|a.||ɹəɪt ～ ɹɑɪtɚɹ||*!||*||*|
|b.||ɹəɪt ～ ɹəɪtɚɹ||*!||*|
|c.||ɹəɪt ～ ɹɑɪɾɚɹ||*!||*|
|d.||☞||ɹəɪt ～ ɹəɪɾɚɹ||*||*||*|
But, note that the opaque interaction between Raising and Flapping is not confined to morphologically complex environments: we also have mitre [məɪɾɚɹ]!
Stratal OT (Bermúdez-Otero 1999, Kiparsky 2000) imports the mechanism for dealing with the morphology-phonology interface from Lexical Phonology and Morphology into Optimality Theory (in fact, Kiparsky’s original name for it was LPM-OT).
Lexical Phonology deals with morphological effects by incorporating the notion of domain. Each domain in LPM has its own co-phonology, with its own set of ordered rewrite rules.
For each domain in Stratal OT, there is a separate Optimality-Theoretic co-phonology, with its own constraint ranking. Therefore, there are two (and only two!) intermediate representations between UR and SR.
Stem-level constraint ranking:
The suffix -er is appended at the word level. We assume that the word-level co-phonology outputs [ɹəɪtɚɹ], which is taken as the input to the phrase-level co-phonology, along with any other words in the utterance.
Phrase-level constraint ranking:
|Input: /ðə ɹəɪtɚɹ əv bʊks/||Ident-V||*ˈVtV||Ident-C|
|a.||ðə ˌɹɑɪtɚɹ əv ˈbʊks||*!||*|
|b.||ðə ˌɹəɪtɚɹ əv ˈbʊks||*!|
|c.||ðə ˌɹɑɪɾɚɹ əv ˈbʊks||*!|
|d.||☞||ðə ˌɹəɪɾɚɹ əv ˈbʊks||*|
Organising our model of phonology has certain empirical consequences
Each level’s co-phonology is a Classic OT machine. Classic OT cannot handle opacity, therefore generalisations with the same domain cannot interact opaquely.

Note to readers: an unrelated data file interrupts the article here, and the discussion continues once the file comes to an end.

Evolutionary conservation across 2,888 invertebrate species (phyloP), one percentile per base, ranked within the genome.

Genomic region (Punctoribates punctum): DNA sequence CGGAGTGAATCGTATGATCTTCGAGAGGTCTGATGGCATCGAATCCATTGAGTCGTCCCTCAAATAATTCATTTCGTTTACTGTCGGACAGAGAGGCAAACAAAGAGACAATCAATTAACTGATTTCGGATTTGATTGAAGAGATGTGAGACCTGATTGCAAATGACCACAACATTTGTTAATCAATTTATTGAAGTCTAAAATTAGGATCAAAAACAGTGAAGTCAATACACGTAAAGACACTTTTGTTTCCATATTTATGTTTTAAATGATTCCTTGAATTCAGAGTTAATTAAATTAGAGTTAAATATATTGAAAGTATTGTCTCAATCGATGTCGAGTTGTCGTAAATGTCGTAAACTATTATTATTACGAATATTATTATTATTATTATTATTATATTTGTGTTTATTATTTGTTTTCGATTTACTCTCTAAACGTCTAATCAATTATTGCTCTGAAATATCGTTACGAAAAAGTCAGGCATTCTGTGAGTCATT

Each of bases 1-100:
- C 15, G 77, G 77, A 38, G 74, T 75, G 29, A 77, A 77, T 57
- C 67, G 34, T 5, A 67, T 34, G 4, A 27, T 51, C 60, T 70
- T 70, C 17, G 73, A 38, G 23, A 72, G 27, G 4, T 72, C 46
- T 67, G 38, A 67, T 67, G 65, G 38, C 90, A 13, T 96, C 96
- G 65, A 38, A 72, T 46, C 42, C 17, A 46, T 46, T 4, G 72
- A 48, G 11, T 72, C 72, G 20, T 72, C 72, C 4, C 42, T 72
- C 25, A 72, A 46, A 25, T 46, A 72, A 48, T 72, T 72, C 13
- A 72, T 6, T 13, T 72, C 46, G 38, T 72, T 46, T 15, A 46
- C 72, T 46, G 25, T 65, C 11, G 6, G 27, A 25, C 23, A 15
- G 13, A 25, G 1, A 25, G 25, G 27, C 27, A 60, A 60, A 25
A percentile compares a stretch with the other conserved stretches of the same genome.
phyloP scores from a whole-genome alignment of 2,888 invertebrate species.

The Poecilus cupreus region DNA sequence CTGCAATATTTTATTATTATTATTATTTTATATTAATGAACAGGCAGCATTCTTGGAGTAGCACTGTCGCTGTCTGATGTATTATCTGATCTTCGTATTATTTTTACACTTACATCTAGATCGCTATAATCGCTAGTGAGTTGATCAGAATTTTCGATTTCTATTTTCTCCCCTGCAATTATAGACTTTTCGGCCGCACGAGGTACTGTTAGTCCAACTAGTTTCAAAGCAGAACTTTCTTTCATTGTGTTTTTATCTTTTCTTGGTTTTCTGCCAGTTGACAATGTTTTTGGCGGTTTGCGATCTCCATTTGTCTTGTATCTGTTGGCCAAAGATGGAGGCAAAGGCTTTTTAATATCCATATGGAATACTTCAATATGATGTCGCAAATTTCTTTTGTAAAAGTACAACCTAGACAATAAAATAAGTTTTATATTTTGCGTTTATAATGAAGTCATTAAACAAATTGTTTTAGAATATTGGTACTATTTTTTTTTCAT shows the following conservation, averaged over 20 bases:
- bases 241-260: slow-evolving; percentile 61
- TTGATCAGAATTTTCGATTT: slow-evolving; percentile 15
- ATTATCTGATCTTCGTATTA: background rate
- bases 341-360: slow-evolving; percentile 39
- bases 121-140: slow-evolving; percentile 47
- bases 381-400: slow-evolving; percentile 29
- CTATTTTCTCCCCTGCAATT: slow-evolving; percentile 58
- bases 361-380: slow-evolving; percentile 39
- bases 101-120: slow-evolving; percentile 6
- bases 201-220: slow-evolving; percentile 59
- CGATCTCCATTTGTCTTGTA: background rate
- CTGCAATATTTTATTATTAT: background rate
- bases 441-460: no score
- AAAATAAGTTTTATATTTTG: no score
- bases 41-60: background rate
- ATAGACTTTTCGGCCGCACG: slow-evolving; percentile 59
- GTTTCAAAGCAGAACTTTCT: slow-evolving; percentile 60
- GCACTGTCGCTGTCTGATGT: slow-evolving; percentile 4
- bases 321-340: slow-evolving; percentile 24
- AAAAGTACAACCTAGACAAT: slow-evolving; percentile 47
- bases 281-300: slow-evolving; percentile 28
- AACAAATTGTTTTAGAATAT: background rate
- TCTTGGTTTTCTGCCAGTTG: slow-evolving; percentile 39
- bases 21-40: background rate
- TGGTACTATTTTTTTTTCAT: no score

So far this prediction holds up: wherever we observe opacity, we find that the rule that applies first is sensitive to more kinds of boundary than the ones that apply later.
To specify a grammar in full, you need to know three constraint rankings.
For each level (assuming they all use the same Con), there are n! possible rankings.
Rankings are formally independent of one another, so there are (n!)3 possible combinations of stem-level, word-level and phrase-level rankings.
This seems like a lot, but there are two reasons not to be worried:
Depending how many new constraints it adds, a theory that tries to handle opacity in a single level may end up with more possible rankings than Stratal OT. The factorial series grows faster than the exponential series, so (3n)! is actually bigger than (n!)3 for values of n > 1
Therefore, a method of dealing with opacity that involves multiplying |Con| by more than about 2.35 will actually predict more possible grammars than Stratal OT.